Creating Engaging and Accessible Robotics Education Content
RobotWits is partnering with WQED, a consortium of Public Broadcast stations, and PA Rural Robotics to create customizable no-tech, low-tech, and hi-tech STEM content to support educators and families during school closures and beyond. Watch The Robot Doctor every Wednesday through June 24 at 7:30 pm on WQED-TV, your local PBS station, or online here.
A quick introduction video for basic robotics that covers the different design elements: Locomotion, end-effectors, and appearance of a typical robot. Discusses the pros and cons of different options and why a particular combination may help the robot to perform its assigned task better or faster.
Introducing the Sense, Plan, Act Framework for describing the process a robot goes through when trying to accomplish its assigned tasks. The SENSE phase is when the robot gathers information - where am I?, am I done? Once the robot gathers the information, the next step is to PLAN- what action and how to perform that action. Finally the robot executes the plan during the ACT step.
How do robots measure? What kinds of things do they need to measure? In this lesson, we will discuss how robots use the metric system as their system of measurement and explore how they measure distances, angles, and time. We will walk through how to calculate the distance to objects if we know the time it took for light to leave the robot, bounce off the object and return to the robot. Finally, we will see how trigonometry can be used to determine how long a robot arm must be, or how high of a table can be reached by a robot with a simple arm.
How do robots determine their location? In this lesson we will explore a three step process to find the position by 1) finding at least 3 nearby landmarks with known positions 2) determine the robot's range to each landmark using onboard sensors and 3) calculate the intersection point of the 3 range circles to find the robot's position.
Robots need to move, but how do they determine how far to turn the wheels to get where they want? In this lesson we explore the equations of motion for differential drive robots. We will walk through how to derive these equations as well as talk about some of the possible wheel configurations a robot could have.
Robotwits LLC is leading the development of robotics education content – including a video series the "Basics of Robotics: What, Why, and How, with Examples and Take-Home Problems.” The Pennsylvania Department of Education, the PA Rural Robotics, and RobotWits have partnered to connect the excitement of robotics and AI to PA high school math curriculum.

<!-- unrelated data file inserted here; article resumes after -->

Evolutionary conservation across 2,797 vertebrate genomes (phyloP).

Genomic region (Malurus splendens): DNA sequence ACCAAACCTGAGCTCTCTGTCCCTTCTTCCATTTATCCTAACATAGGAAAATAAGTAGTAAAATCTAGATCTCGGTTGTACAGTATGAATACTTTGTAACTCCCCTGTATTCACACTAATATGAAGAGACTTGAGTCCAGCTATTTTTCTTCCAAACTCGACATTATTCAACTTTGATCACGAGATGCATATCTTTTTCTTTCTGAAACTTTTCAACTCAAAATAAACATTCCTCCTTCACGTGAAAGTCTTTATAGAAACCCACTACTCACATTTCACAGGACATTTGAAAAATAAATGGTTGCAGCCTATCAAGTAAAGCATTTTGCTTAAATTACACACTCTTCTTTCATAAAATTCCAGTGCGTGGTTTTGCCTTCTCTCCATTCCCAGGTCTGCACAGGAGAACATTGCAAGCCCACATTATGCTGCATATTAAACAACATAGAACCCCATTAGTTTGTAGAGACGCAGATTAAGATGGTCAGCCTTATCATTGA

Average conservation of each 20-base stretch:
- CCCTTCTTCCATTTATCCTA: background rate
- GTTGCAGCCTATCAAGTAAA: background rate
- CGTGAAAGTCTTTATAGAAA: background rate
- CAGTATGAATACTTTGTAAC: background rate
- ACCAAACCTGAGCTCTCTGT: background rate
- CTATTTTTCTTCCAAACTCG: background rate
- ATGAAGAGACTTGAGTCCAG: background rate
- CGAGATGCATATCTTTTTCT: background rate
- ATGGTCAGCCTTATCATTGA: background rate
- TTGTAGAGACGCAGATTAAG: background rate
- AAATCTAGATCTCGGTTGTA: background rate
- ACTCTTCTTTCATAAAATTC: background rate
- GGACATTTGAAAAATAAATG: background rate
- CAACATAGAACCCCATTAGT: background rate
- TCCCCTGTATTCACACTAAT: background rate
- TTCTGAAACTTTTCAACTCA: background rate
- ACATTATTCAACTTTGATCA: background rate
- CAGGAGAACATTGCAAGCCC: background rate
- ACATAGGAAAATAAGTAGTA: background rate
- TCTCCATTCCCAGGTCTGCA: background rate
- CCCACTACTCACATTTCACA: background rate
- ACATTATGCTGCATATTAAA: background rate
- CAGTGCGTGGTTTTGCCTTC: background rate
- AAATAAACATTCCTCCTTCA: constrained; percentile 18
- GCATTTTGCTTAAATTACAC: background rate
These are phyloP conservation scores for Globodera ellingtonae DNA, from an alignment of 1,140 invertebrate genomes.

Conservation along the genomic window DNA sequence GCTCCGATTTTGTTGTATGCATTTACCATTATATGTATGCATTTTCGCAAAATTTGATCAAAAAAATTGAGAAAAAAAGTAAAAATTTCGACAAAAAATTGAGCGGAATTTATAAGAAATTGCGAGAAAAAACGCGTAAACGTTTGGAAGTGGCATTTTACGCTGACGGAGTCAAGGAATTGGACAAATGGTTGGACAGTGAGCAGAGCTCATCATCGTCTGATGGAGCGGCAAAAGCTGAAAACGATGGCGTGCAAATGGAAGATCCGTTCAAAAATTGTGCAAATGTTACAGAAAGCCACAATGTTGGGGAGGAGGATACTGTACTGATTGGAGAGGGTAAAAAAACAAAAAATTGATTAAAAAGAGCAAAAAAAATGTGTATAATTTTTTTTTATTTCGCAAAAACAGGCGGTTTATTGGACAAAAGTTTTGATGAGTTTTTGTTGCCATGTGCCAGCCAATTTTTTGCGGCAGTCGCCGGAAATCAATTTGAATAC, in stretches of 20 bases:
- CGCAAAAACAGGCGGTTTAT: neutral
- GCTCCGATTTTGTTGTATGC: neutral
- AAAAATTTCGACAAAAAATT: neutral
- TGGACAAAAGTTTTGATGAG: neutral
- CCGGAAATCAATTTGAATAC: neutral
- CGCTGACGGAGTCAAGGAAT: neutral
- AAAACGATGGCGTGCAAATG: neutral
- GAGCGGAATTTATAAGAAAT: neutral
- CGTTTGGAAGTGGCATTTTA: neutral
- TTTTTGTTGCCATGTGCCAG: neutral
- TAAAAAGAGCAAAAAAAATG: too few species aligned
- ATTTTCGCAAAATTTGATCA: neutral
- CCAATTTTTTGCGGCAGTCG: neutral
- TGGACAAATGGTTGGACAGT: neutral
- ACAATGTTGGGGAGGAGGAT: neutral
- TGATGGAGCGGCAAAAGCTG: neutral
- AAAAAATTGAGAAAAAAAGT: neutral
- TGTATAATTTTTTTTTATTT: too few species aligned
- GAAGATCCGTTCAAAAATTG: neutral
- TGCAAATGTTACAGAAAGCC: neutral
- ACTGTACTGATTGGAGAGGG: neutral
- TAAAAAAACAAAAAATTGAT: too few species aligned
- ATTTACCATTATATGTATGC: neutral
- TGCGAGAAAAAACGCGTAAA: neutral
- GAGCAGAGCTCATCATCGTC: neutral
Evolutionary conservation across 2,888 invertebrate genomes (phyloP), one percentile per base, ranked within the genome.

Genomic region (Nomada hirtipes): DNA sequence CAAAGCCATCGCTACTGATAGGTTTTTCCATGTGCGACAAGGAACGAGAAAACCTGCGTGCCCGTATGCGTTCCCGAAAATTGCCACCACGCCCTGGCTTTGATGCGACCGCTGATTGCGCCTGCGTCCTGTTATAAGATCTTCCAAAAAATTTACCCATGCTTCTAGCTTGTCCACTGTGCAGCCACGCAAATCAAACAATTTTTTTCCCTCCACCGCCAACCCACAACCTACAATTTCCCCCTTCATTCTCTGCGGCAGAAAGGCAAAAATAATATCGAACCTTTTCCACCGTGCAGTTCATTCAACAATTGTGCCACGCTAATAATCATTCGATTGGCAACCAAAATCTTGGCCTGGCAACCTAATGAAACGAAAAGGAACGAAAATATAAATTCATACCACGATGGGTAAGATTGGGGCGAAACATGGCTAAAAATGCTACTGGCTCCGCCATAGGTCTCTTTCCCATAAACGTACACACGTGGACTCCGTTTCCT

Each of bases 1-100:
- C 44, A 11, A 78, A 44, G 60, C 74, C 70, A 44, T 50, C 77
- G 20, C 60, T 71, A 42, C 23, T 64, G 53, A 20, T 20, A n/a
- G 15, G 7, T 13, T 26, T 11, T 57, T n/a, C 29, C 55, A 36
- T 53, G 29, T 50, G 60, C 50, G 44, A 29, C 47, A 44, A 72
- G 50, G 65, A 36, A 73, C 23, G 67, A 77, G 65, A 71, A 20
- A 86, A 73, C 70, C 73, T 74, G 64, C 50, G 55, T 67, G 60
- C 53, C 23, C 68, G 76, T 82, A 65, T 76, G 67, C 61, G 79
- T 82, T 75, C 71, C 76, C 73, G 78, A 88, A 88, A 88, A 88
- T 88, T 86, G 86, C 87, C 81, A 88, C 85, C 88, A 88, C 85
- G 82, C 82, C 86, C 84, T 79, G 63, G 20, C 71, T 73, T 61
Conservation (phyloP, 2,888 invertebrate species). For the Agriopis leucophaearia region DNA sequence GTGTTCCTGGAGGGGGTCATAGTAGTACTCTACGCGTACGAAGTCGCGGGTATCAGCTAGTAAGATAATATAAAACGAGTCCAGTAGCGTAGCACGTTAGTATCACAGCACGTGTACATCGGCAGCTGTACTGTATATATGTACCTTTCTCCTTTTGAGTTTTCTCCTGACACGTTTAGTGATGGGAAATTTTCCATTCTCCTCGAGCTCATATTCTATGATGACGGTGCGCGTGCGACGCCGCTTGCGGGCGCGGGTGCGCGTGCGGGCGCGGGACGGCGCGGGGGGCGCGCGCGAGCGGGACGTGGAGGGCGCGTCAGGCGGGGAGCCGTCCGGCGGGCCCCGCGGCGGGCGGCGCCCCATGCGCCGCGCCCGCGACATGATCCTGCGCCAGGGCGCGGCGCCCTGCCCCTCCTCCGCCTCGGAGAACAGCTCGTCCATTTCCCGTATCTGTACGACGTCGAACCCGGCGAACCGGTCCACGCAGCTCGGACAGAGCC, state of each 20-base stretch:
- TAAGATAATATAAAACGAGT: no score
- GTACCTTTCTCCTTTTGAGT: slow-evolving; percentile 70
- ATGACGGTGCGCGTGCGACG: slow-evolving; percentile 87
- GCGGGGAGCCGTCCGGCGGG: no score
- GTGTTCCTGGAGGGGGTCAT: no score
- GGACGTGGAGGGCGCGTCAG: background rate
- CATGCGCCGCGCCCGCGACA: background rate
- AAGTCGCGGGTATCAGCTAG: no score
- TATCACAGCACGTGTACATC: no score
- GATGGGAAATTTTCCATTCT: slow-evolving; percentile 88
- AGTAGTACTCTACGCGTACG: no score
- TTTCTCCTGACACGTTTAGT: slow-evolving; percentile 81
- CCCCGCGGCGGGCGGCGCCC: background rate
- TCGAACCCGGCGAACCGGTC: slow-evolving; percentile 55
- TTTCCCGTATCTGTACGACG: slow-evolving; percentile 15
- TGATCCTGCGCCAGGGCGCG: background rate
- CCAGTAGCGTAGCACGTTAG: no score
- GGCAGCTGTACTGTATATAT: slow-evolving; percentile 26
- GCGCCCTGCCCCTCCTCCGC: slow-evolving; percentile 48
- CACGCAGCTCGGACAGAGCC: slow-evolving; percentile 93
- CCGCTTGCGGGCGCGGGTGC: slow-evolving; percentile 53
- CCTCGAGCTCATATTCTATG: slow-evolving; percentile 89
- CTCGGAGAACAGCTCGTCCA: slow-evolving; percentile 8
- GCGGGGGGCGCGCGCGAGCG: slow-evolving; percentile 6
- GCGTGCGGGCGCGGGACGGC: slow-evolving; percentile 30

Includes 30-minute video lessons format provides supplemental math lessons that reinforce critical concepts.
Links math competencies to careers and connects students to a world of innovation and discovery that is accessible to them.
Provides inspiration and motivation by tying mathematics to cutting-edge technologies (drones, autonomous vehicles, humanoids).
What, Why, and How, with Examples and Take-Home Problems
Meet the team of experts working to create engaging and accessible education content.
HOST, CURRICULUM DESIGNER AND PRODUCER
Jonathan’s primary responsibility is teaching programmers the intricacies of planning for autonomous vehicles. He obtained his Ph.D. in Robotics from Carnegie Mellon University where he worked in the Search-Based Planning Lab. His research activities include aerial and ground vehicle coordination, exploration of unknown environments, and the hardware design of numerous robots. Prior to his Ph.D. studies, Jonathan was a submarine officer.
Maxim is a Research Associate Professor with the Robotics Institute and National Robotics Engineering Center (NREC), both part of School of Computer Science, Carnegie Mellon University. He is also an adjunct faculty at the Computer and Information Science department at University of Pennsylvania and a member of the GRASP laboratory.
Rachel Burcin provides strategy, partnership development, and management solutions to industry, international organizations, and educational institutions. With a special focus on robotics & AI, her work has included global talent acquisition & development, customized training as well as organizational development strategies. For the past fifteen years, Rachel developed international recruitment, education, and research initiatives at Carnegie Mellon’s Robotics Institute. Rachel serves as co-director of the RI Summer Scholars Program and global programs manager at Carnegie Mellon’s Robotics Institute. She has developed educational programming solutions for the U.S. Department of State, the United Nations (UN), UNESCO Associated Schools Program, and the UNESCO International Bureau of Education. Rachel holds a master's degree from Carnegie Mellon University’s Heinz College of Public Policy & Management. She graduated with a bachelor’s degree from the University of Pittsburgh in economics (including study abroad and work experience in Slovakia). Teaching, working, and/or living on four continents has made working across boundaries and disciplines second nature for Rachel. All of these experiences are united by a deep commitment and unique approach to empowering individuals and creating impact for organizations.